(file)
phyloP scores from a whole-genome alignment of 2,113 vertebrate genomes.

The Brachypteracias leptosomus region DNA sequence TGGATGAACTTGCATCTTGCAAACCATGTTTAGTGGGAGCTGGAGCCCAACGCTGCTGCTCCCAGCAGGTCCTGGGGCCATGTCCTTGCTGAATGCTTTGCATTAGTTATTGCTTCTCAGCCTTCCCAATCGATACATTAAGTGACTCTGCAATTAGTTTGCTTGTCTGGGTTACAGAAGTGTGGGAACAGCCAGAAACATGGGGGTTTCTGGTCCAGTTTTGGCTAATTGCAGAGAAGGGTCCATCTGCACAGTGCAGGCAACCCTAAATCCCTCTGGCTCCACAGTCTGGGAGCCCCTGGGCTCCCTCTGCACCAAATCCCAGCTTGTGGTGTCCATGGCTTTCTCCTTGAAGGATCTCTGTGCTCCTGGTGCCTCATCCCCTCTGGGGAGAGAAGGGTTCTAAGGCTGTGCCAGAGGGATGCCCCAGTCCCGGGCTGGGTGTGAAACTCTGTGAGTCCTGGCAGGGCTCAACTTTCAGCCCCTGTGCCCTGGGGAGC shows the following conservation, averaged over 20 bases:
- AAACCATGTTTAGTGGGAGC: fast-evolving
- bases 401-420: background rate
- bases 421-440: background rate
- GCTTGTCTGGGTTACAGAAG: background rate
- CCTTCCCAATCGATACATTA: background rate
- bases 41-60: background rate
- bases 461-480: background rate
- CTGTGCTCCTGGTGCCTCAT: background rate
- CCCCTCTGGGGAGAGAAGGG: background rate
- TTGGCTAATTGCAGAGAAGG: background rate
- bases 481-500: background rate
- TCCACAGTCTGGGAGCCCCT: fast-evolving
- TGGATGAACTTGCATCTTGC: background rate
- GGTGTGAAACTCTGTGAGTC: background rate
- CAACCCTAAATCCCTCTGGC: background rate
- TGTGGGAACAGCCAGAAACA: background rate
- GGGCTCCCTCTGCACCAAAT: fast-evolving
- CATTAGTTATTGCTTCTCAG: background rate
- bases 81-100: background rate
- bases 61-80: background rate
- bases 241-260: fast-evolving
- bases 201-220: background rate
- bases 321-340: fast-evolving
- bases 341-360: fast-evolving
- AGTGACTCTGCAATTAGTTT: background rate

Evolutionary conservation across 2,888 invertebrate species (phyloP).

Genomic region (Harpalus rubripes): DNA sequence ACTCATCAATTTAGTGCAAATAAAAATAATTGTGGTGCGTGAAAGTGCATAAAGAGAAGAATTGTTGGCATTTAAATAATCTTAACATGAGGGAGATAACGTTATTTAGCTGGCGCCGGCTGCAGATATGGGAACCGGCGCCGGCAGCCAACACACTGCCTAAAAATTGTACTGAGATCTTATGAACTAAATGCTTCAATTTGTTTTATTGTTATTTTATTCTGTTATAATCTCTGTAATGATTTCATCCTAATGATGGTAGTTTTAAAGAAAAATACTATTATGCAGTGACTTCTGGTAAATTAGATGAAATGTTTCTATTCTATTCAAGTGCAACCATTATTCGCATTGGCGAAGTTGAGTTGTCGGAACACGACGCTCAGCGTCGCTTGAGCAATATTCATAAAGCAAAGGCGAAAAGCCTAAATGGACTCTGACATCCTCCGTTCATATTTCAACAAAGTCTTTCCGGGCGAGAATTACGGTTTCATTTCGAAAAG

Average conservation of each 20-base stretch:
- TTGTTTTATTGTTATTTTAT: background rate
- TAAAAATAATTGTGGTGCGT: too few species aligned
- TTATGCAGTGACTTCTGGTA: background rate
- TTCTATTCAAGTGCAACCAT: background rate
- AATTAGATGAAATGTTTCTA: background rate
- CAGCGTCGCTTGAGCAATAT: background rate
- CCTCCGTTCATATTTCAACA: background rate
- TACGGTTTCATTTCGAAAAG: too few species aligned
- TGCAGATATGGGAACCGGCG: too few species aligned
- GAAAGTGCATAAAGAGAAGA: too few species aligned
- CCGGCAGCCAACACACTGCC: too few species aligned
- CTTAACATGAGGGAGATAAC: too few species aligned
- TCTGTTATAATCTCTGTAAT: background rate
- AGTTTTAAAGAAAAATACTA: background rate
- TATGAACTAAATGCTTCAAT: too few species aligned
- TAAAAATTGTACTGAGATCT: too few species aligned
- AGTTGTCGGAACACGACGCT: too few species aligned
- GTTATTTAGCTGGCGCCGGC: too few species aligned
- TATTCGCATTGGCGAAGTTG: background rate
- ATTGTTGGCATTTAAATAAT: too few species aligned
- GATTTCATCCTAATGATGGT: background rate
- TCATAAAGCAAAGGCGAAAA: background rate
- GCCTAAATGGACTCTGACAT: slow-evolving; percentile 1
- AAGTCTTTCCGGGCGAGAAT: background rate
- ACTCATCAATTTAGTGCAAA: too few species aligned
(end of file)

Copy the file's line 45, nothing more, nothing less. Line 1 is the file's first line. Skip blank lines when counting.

- TATGAACTAAATGCTTCAAT: too few species aligned